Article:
Spider-Man: No Way Home Movie Review
Spider-Man: No Way Home Movie Review Metadata
When last we saw Peter Parker (Tom Holland), in Spider-Man: Far From Home (2019), Mysterio (Jake Gyllenhaal) had just revealed Spider-Man’s alter-ego to the world before blowing up a bridge and making Peter Public Enemy #1 at the behest of J. Jonah Jameson (JK Simmons), muckraking publisher of The Daily Bugle. Now in Spider-Man: No Way Home (2021), this final act of destruction affects not only Peter’s social life with protests and the complete lack of anonymity but the future prospects of everyone he cares about. Everything connected to Peter turns to ash. In any other superhero movie, Peter would, with the help of his friends MJ (Zendaya) and Ned (Jacob Batalon), set out to clear his name, except this isn’t your typical superhero movie. This is a Sony/Marvel hybrid and things are about to get wonderfully weird.
Peter enlists the only other superhero he knows on a first-name basis, and that’s Dr. Steven Strange (Benedict Cumberbatch), recently returned from the Blip and frankly a little tired of being pulled into everyone’s BS. He agrees to help Peter with a spell to make things not as awful, except – well, it goes badly, and then things get worse.
Let’s just say this is a movie where good intentions lead to catastrophic consequences. Whether you believe it’s a screed about the futility of saving everyone, the poor judgment of turning the other cheek, or the pitfalls of appealing to one’s better nature, the consequences of always doing the right thing will always end up terrible for someone and it’s unavoidable. Spider-Man: No Way Home questions the verity of sacrifice, and the sincerity of helping everyone always. We are reintroduced to old friends we thought we’d never see again and we learn that much like in Spider-Man: Into the Spider-Verse (2018), the battles fought and the justice achieved may not have been worth the price paid.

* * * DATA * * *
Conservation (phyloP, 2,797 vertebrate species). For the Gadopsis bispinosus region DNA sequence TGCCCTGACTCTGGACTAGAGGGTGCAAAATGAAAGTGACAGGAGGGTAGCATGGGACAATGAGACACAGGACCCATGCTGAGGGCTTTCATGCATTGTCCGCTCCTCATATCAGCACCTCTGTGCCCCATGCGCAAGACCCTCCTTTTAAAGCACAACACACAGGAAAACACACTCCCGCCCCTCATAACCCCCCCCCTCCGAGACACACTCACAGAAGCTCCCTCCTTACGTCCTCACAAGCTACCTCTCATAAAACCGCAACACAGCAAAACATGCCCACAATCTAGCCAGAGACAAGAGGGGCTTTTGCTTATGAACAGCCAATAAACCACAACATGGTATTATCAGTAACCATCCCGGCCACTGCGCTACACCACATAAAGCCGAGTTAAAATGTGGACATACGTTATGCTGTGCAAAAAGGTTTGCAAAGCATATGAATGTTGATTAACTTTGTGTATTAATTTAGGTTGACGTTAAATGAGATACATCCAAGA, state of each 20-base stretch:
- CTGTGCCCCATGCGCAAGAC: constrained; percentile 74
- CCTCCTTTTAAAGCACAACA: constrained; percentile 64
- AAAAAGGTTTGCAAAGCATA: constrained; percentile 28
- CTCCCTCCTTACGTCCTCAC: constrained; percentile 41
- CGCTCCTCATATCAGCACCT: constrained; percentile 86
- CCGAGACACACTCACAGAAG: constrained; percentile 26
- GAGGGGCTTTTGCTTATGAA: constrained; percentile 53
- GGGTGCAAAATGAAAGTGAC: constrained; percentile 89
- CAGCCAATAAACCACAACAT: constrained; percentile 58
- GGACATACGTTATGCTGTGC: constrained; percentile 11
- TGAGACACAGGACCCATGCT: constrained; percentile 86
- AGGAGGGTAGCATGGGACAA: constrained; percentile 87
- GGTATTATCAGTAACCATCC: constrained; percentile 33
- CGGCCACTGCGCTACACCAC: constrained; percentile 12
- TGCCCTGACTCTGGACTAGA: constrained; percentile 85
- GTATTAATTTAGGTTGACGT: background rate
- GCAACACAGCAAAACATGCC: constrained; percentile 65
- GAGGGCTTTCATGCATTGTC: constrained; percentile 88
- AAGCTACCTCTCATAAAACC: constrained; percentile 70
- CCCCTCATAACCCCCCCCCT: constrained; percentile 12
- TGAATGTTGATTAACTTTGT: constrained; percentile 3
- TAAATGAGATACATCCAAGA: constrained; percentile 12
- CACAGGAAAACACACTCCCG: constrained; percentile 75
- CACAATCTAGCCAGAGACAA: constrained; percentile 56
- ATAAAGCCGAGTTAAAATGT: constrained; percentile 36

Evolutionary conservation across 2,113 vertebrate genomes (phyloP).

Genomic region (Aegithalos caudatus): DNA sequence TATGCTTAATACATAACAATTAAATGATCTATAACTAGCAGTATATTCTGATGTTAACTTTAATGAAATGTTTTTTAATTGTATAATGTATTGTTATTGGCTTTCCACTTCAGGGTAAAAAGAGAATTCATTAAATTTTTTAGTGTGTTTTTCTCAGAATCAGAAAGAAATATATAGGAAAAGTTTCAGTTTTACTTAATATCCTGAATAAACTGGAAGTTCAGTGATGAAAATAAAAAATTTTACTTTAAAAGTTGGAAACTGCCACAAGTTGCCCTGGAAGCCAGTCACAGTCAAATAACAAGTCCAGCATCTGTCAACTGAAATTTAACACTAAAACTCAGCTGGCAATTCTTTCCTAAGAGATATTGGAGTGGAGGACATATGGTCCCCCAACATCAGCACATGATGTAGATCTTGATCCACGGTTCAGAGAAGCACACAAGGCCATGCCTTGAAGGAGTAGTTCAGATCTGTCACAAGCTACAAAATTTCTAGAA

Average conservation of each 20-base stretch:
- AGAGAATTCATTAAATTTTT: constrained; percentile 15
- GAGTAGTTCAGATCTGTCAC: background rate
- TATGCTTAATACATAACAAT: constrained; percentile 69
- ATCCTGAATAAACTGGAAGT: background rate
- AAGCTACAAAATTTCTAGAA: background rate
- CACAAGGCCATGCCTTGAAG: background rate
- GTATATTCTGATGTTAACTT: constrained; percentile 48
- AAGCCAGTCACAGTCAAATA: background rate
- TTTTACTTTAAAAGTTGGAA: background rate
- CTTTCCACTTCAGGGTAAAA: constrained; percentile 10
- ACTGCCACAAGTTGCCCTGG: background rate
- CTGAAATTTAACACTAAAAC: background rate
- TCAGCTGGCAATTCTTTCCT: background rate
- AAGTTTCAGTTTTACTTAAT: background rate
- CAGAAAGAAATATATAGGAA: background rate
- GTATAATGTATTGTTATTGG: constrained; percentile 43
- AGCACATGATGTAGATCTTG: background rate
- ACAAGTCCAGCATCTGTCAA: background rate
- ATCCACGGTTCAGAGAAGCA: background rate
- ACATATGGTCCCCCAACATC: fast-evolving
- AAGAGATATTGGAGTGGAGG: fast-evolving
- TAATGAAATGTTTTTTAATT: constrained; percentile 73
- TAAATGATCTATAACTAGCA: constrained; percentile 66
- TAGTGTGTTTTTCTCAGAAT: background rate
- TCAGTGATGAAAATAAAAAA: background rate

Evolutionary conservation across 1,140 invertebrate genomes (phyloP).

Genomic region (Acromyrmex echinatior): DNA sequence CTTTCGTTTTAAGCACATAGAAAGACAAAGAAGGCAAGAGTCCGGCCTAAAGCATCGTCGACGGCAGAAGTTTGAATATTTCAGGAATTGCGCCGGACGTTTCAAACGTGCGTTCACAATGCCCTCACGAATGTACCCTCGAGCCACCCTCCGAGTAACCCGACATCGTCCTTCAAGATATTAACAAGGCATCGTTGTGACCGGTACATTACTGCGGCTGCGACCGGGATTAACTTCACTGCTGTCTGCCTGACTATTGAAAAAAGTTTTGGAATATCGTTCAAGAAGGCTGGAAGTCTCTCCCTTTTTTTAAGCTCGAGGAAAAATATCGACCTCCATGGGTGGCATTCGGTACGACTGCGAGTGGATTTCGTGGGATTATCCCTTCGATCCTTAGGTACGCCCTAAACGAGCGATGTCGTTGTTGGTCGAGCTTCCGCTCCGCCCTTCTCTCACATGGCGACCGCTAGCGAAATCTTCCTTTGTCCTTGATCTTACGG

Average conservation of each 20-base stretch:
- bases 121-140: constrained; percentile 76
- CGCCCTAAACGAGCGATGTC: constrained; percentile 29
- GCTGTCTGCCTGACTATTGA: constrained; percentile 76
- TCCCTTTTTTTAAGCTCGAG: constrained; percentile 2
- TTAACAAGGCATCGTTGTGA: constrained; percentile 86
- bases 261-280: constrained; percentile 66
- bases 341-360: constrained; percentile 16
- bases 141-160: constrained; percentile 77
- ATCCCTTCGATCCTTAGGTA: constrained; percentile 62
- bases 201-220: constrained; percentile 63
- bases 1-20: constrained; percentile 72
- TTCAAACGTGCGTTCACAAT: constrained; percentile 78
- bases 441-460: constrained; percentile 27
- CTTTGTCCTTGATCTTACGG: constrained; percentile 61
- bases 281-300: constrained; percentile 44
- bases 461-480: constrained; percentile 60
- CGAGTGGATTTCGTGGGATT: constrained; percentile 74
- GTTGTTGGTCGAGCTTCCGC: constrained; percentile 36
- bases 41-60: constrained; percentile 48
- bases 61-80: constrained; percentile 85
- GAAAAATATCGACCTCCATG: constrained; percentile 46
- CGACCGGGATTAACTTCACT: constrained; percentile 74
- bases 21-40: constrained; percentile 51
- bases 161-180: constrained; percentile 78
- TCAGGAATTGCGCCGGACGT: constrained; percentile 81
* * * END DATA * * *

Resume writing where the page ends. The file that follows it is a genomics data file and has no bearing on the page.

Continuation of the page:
Our favorite villains are brought back with understandable confusion considering that the Peter Parker they’re fighting isn’t their Peter Parker. Aunt May’s (Marisa Tomei) well-intentioned meddling only serves to make matters worse as it rattles in Peter’s brain keeping him from doing the only sensible thing.
From here on out, there are only spoilers, so I’ll stop.
Chris McKenna and Erik Sommers once again pen Tom Holland’s Spider-Man adventures, tapping into that Gen Z energy of pent-up rage and making the world a better place at the expense of comfort and happiness. The script is funny and clever, never leaving what would be considered stage-dressing characters like MJ and Ned muted in a film with so much going on. By Act 2, Queens seems as crowded as Happy’s (Jon Favreau) condo with Dr. Strange locked out and creatures not of this ‘verse prowling for new adventures. Jon Watts also returns to helm and demonstrates that sets and soundstages need not be static. Every scene has something happening in the foreground as well as the background, keeping all of your senses engaged. Spider-Man: No Way Home is also funny in a very natural “this poop is bananas,” because it is. There are fanservice Easter eggs that don’t distract with their obviousness and very tender moments that may make you cry.
Not me, of course, but you might.
At times, it feels exuberant and ridiculous, but it’s a superhero movie. A kid bitten by a spider, wearing a suit made by a genius, clings to walls and swings from synthetic webbing – but sure, let’s nitpick about “reality.” Chances are you aren’t seeing Spider-Man: No Way Home because you felt like walking into the third movie of a trilogy you’re largely ignorant of because your evening was free. This is a movie even casual fans of all of the Spider-Man movies can enjoy.
Spider-Man: No Way Home (2021) is rated PG-13 for webslinging through the Queens skyline, lots of superhero/villain punching, stabbing, explosions, falls from heights, and a death.
Please be advised there are two post-credit scenes: The first occurs after the main cast scroll which will give you time to run to the bathroom after a runtime of 148 minutes (and the 32-ounce soda that you knew was a bad idea), and then you can come back to your seat and chatter with friends and new acquaintances about how incredible the movie was and the memories you relived, before the final post-credit scene, which is really more of a preview to Dr. Strange in the Multiverse of Madness (currently scheduled for release in May 2022), so stick around.